Final Thoughts and Score:
This single grain offering from Loch Lomond is oddly entertaining to me, kind of like when a grandmother raps in a movie. Clearly, the dram is best suited to mixing, yet as a stand alone it offers some intricacies (namely strawberries) which are harder to come by in your standard mixer price point.
Tasting Notes: Loch Lomond Inchmurrin Madeira Wood Finish
Loch Lomond Inchmurrin Madeira Wood Finish is part of the larger Inchmurrin Island Collection. Other entires to the series feature 12- and 18-year age statements, whereas this entry features none. The collection is named for the largest island in Loch Lomond, Inchmurrin. This bottling is non-chill filtered and bottled at 46% alcohol by volume.
Vital Stats: 46% ABV (92 proof), no age statement, 100% malted barley, available around $85 per 750ml bottle.
Appearance: Dark golden to mahogany with flashes of red around the periphery. Medium legs.
Nose: Tart, almost sour nose. A slight burn on the nose. Pretty lively, especially in this lineup. Loud oak notes present themselves within a minute or two in the glass. Slightly syrupy nuttiness, like a pecan roll. Honeydew, white pepper, and then the oak just takes over completely. Note of antique stained wood furniture wax.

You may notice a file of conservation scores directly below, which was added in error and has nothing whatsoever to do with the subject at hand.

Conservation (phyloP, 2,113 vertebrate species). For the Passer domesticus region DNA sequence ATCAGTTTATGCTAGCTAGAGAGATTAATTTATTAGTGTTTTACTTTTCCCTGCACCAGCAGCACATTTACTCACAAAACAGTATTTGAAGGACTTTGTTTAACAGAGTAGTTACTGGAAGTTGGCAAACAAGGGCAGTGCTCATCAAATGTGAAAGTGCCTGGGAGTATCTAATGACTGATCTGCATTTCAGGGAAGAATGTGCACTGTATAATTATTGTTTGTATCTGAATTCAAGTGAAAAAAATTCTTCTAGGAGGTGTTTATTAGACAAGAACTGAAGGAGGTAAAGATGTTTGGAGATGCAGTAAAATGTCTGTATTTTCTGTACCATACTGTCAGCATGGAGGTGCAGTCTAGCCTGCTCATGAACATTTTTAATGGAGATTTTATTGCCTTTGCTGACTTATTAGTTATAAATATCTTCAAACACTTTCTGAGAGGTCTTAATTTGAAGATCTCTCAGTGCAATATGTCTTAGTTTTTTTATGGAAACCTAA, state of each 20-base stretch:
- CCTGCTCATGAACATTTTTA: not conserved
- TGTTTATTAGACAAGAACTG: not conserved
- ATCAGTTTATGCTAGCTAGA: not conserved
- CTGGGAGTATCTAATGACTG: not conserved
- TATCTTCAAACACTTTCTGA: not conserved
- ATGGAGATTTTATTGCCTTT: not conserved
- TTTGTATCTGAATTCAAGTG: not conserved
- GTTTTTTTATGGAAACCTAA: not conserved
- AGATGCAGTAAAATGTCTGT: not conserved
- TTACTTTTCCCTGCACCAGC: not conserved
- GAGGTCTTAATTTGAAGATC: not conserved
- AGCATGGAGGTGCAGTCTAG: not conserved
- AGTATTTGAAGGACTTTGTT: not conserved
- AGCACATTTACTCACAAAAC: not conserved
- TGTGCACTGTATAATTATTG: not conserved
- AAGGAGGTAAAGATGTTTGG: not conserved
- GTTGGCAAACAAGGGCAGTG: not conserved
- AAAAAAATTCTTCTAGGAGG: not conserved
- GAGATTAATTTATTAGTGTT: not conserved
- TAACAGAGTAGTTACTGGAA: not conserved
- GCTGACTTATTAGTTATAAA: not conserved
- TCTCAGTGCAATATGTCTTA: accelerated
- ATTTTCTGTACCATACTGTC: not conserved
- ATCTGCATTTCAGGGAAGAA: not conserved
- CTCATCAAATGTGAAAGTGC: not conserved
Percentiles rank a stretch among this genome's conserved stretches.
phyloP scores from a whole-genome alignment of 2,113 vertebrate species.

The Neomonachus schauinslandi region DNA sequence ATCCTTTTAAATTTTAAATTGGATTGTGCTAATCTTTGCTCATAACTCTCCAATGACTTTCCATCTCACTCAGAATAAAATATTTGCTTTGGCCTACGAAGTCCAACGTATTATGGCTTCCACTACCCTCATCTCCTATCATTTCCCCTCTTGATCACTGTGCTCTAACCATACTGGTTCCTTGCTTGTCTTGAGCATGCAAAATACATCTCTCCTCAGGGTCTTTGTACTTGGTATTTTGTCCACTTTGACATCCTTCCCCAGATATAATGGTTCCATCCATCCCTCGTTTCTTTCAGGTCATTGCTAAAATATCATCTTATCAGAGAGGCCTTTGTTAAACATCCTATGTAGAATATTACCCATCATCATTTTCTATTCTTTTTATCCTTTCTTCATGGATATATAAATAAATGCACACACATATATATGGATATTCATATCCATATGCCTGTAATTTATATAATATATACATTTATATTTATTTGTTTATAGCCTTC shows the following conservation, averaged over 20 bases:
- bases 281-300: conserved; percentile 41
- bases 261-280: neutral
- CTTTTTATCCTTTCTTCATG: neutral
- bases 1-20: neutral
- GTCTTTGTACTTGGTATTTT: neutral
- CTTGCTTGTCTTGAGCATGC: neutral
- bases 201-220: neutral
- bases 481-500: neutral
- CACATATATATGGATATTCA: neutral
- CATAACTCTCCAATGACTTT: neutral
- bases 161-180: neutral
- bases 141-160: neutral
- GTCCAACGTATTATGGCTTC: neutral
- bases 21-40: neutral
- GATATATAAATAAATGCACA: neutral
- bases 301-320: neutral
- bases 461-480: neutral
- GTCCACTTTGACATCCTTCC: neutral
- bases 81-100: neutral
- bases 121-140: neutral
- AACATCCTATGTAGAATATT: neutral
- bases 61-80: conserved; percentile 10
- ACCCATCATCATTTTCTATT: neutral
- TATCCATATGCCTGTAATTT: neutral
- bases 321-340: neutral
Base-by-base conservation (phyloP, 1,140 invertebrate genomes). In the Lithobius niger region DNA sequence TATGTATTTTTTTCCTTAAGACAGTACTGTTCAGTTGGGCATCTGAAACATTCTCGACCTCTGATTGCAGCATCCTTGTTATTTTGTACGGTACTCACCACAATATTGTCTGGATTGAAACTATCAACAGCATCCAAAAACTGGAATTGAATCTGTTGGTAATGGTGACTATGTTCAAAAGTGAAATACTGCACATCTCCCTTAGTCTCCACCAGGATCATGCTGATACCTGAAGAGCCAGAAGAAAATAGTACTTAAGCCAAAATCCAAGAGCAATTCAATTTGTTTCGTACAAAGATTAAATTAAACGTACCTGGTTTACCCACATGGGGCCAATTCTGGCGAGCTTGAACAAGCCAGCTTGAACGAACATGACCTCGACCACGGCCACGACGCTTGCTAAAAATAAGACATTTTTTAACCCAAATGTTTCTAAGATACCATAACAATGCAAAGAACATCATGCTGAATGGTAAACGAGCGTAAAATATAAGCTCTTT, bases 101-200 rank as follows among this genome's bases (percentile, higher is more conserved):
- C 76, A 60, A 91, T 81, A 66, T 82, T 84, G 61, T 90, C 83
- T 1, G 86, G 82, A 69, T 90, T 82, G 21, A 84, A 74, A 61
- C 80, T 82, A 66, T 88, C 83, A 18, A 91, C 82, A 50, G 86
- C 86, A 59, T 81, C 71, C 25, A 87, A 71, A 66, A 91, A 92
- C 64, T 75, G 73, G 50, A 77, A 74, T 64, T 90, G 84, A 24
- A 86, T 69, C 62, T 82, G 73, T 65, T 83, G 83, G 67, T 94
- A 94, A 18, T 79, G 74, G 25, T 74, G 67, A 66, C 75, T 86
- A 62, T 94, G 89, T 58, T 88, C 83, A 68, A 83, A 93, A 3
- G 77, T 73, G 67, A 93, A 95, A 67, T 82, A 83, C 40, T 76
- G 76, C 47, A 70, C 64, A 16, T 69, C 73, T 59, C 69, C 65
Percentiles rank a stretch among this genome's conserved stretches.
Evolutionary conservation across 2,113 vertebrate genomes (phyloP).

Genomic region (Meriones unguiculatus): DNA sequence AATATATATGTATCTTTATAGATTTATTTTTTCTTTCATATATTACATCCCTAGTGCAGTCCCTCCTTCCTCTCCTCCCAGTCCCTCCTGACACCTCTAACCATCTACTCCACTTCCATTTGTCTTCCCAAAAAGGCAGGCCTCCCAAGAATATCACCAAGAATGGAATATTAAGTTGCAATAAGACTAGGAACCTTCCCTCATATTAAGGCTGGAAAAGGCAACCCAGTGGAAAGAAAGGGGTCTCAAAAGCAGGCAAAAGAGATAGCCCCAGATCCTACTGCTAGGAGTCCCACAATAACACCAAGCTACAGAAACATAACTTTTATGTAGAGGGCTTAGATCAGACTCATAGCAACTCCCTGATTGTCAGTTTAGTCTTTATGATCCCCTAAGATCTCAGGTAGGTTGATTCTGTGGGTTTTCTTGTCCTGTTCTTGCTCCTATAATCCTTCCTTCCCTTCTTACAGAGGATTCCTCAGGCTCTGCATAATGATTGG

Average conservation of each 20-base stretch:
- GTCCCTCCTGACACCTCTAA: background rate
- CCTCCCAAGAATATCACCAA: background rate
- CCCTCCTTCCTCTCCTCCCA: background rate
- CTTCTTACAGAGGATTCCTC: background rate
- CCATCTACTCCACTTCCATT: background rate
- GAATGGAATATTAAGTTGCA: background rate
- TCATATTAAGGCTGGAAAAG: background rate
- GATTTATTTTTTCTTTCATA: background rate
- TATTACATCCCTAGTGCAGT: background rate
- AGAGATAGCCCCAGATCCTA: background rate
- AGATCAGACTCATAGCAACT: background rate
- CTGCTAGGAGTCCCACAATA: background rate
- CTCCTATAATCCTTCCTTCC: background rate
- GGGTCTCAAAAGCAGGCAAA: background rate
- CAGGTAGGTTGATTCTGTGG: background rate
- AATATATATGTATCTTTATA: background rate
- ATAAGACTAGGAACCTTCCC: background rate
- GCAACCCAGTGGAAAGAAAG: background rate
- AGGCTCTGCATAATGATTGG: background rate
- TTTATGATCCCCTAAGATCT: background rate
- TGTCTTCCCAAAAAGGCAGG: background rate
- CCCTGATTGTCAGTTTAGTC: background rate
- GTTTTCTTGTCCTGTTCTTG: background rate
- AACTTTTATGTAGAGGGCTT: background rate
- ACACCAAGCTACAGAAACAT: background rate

Palate: A bit of licorice mingling with bolder notes of salted prunes, bitter chocolate, red grape juice, ground pepper, espresso shavings, and grapefruit. There are some flashes of vegetal funk that are really distracting amid a thin, watery mouthfeel. The finish is an easy transition, with the bitter and peppery notes overtaking the alcohol burn.
Final Thoughts and Score:
This whisky tops out at “okay,” and only occasionally. There is another very unsatisfying aspect to this whisky that reminds me of the Reserve. It feels old as opposed to aged, as if even my freshest pour had spent too much time in the glass. There are times when cask influence enhances and amplifies the inherent qualities of a dram. Here, it feels like masking similar to dumping ketchup on a steak.